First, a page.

Intubations and Accusations: Doctors were “just going crazy, and intubating people who did not have to be intubated”

My first article about Dr. John Ioannidis, a Stanford epidemiologist, discussed his flawed fatality calculations. These required that over 100% of New York City's population be infected. Also, QAnon accounts promoted his claim that death certificates could not be trusted because many COVID-19 patients died from the virus and not from it. One of the false claims that I made in my pleonastic article has stuck with me more than others. I also noted Dr. Ioannidis' appearance on the Plenary Session podcast. He stated (at 1:37.25) that many people died early in the pandemic because doctors didn't know how to use mechanical ventilation. Dr. Ioannidis didn't provide any evidence to support this claim. Neither did the podcast host who agreed with him.

It was a rumor that COVID-19 patients died from premature intubations, not the virus. There was no evidence to suggest that doctors were simply going insane intubating patients and causing their death. A meta-analysis of 12 studies showed that the timing of intubation might not have any effect on mortality or morbidity for critically ill patients with COVID-19. Although Dr. Ioannidis claimed that the meta-analysis was published after he made his accusations, all 12 studies it examined were published before. Unsurprisingly, a subsequent study found that patients who were intubated died faster than those who were not. However, there was no significant association between mortality rates and the time of intubation (within 48hrs of triage vs later during hospital course), when limiting to patients intubated. A second study found that COVID-19 patients with early intubation had higher survival rates.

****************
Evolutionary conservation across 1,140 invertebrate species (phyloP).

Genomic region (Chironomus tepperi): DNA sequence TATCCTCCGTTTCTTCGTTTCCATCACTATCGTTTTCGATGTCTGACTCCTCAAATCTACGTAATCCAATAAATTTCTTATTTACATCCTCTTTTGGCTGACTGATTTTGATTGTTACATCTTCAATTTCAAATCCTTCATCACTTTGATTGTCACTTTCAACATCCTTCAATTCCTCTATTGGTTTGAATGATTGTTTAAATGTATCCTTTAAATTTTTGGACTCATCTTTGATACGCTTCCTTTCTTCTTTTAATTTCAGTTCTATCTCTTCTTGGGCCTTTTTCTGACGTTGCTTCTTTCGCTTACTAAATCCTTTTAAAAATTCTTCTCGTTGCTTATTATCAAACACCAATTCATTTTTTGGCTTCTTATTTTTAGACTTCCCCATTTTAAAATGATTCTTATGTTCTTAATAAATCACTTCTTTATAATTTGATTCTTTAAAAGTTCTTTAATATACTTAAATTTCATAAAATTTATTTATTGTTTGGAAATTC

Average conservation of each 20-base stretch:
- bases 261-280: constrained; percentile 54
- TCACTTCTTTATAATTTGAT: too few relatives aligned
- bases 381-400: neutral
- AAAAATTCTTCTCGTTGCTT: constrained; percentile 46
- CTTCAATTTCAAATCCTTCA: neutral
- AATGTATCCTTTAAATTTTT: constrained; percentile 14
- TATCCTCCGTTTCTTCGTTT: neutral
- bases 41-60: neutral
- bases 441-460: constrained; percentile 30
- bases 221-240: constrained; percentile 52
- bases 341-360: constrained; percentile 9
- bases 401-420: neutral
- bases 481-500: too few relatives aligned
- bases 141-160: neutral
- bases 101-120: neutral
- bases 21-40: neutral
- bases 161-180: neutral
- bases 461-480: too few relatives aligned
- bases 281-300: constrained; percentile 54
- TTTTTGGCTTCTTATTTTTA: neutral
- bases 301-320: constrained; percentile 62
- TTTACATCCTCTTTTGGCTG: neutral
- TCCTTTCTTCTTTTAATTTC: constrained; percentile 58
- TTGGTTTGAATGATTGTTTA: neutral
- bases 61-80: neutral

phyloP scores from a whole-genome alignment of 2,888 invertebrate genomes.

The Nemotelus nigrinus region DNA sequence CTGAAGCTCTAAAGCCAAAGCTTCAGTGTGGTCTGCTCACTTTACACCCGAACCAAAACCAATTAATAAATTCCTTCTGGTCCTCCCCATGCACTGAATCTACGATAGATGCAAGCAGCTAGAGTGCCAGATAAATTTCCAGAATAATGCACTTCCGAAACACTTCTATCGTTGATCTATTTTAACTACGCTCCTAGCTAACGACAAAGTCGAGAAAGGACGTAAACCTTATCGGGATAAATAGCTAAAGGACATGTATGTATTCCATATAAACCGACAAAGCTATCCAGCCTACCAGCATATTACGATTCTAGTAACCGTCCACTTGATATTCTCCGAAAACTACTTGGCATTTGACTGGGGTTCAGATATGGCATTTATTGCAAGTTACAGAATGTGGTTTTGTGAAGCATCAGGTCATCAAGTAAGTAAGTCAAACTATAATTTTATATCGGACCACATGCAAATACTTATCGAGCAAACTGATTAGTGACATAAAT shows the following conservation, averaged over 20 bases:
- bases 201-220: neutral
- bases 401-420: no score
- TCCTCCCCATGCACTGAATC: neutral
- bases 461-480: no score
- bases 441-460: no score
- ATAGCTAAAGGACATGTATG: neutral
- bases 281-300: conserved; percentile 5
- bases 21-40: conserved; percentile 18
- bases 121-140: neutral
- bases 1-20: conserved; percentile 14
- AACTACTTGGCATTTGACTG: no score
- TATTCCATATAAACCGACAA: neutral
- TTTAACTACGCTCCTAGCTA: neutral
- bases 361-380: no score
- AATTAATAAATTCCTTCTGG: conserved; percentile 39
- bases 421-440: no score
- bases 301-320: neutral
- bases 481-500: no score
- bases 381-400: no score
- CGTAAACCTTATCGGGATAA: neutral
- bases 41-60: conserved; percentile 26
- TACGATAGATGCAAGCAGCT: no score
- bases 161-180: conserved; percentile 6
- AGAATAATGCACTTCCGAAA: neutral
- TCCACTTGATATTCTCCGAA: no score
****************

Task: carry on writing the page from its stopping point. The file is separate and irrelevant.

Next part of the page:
This false claim was not given the attention it deserves, perhaps because it was made as an aside in a podcast. Let's be clear, a paragon in evidence-based medicine publicly accused the frontline doctors of killing large numbers of their patients. Not only was he unable to provide any evidence, but he did it in direct contradiction of the available evidence. False information can have real-world consequences, as I've already discussed. Dr. Alison Pittard from the UK is an intensivist who said that patients refused ventilators due to:

They believe that if they don't go on a ventilator, they will have a better chance at surviving. But once they get on one, they are going to be dead regardless. This is false because when you have a patient that needs a ventilator, the chances of them dying are high. This is almost like saying that there is a 100% chance they will die. They will only die if they are on a ventilator.

Is it possible to expose the elderly by vaccinating young people?

This is why I was shocked to see Dr. Ioannidis' bizarre article titled COVID-19 for Children and Students. He presented an argument in favor of vaccinations for young people, which was based on indirect benefits to society as a whole. The following is his response.

There are also arguments against this, such as: However, there are also arguments against vaccinating young people. This is because many older adults in many countries have not been vaccinated yet and many of those who have had their immune systems suppressed may be at risk. People who have been vaccinated may still transmit the virus. Given that vaccines make infection milder/asymptomatic, and people significantly increase their exposures after vaccination (a risk compensatory behaviour), people with vulnerable immune systems may be more likely to become infected by vaccinated youth who are not aware of their infection.